The 57 ft. (17.5 mt.) tall magnificent monolithic statue of Gommateshwara Bhagawan Bahubali reside above the hill. It was consecrated by Chavungaraya, the Prime Minister and Commander-in-Chief in the Talakad Ganga Kingdom in 981 A.D. The statue, considered to be the world's largest monolithic stone statue, was built in 12 years. It is estimated to weigh approximately 80 tons. The base of the statue has inscriptions in Kannada and Tamil, as well as the oldest evidence of written Marathi, dating back to 981 AD. These inscriptions are protected and covered with Glass (looked like glass to me) sheets. The statue is carved beautifully from a single block of rock with accurate sense proportion and expression. Gommata has curly really nice hair in ringlets on the head and long, large ears. His eyes are open as if viewing the world with detachment. His facial features are perfectly chiseled with a faint touch of a smile at the corner of his lips and embody calm vitality. His shoulders are broad, his arms stretch straight down and the figure has no support from the thigh upwards.
There is an anthill in the background which signifies his incessant penance. From this anthill emerge a snake and creepers which twine around both his legs and his arms culminating as a cluster of flowers and berries at the upper portion of the arms. The creepers encircling the arms and legs are artistic and beautiful. The nude north facing, stand upright stone sculpture of Bahubali (Lord Gommateshwara) in the posture of meditation known as Kayotsarga, symbolizing renunciation, self-control and subjugation of ego as the first steps towards salvation. The digambara (nude) form of Bahubali represents the complete victory over earthly desires and needs that hamper spiritual ascent towards divinity. The entire figure stands on an open lotus signifying the totality attained in installing this unique statue.
Beside this is the Odigal Basti. The Odegal Basti is so called because of the odegal or stone props used for strengthening against its basement walls. In the literary works the temple is known as the “Trikuta Basti” It’s the only Trikutachala (triple shrine) at Shravanabelagola. This Basti or temple is also known as Trikuta Basti because it has three cells facing different directions. It has a fine granite structure of the Hoysala period with a plain exterior. It consists of three cells and three open sukhanasi with a common navaranga and a mukha mantapa.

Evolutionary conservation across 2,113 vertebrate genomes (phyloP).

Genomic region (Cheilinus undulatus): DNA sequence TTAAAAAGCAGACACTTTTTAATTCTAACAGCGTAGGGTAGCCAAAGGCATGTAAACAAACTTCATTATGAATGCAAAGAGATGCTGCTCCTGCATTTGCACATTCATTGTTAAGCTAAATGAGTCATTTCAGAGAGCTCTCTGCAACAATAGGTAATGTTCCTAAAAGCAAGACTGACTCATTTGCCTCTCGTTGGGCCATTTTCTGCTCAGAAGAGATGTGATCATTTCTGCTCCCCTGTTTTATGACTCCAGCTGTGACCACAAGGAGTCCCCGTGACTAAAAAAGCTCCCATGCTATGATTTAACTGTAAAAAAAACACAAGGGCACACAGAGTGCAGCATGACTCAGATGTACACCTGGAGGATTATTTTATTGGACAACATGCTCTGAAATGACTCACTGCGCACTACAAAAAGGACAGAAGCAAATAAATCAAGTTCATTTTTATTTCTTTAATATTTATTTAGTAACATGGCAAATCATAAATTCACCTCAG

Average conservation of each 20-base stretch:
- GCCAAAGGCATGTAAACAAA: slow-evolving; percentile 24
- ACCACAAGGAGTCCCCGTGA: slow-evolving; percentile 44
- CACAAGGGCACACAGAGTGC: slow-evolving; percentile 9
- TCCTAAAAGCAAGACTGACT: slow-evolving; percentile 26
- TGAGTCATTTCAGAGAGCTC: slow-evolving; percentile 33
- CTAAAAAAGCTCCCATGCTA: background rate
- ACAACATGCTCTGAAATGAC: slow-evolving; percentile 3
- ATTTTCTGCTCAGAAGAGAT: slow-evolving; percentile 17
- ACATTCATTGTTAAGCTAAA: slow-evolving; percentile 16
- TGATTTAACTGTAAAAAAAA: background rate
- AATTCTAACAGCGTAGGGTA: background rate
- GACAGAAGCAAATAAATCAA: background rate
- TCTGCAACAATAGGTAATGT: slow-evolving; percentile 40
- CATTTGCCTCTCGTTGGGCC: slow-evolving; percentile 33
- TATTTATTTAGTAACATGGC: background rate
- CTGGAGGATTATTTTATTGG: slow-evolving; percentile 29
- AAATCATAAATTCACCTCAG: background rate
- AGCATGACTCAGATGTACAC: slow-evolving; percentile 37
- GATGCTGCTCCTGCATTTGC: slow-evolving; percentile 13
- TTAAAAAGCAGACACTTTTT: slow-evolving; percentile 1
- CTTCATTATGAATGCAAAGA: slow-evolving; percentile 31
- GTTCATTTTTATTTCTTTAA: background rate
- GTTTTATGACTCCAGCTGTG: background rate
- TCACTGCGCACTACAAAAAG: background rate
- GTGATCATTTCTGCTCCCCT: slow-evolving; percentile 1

The navaranga pillars are cylindrical in shape and the central ceiling has a lotus pendant. The main cell contains a fine figure of Adinatha with a well carved prabhavali, flanked by male chamara bearers; the left cell has a figure of Neminatha and the right a figure of Shantinatha. Adinatha or Vrishabhanatha was the first among the twenty four Jinas. He is also known as Purudeva. He was the father of Gommata.
This place is a photographer's haven. The best time to go is early morning since I couldn't capture many shots because of the high exposure due to the harsh sun light. Blame it partly on lack of my skills :)
The climb down was bad! The rocky stairs were very hot. It was nearing to noon when I climbed down and it was really hard to keep the bare foot on the hot rock. I had to take breaks in between and I also washed my feet with cold water - wrong idea! Please do not wash your feet with water in between since it is going to make your feet more sensitive to heat. I learned it the tougher way. I reached the bus at about 12. I could not visit Chandragiri hills :( That visit would have to wait. In the bus, I had a quick look through the photographs and was happy to have visited this place. It was time to continue the journey. The cool air in the bus was much relaxing as I closed my eyes on my way to the next stop - The Chennakeshava Temple, Belur. More about that coming up :)
For more photographs I took, please visit this link: Shravanagolabela
Disclaimer: Data used here has been taken from couple of books sold there and from word-of-mouth knowledge. I do not take any responsibility or claim on facts presented. In case of a dispute, kindly mail me and the data shall be removed/corrected.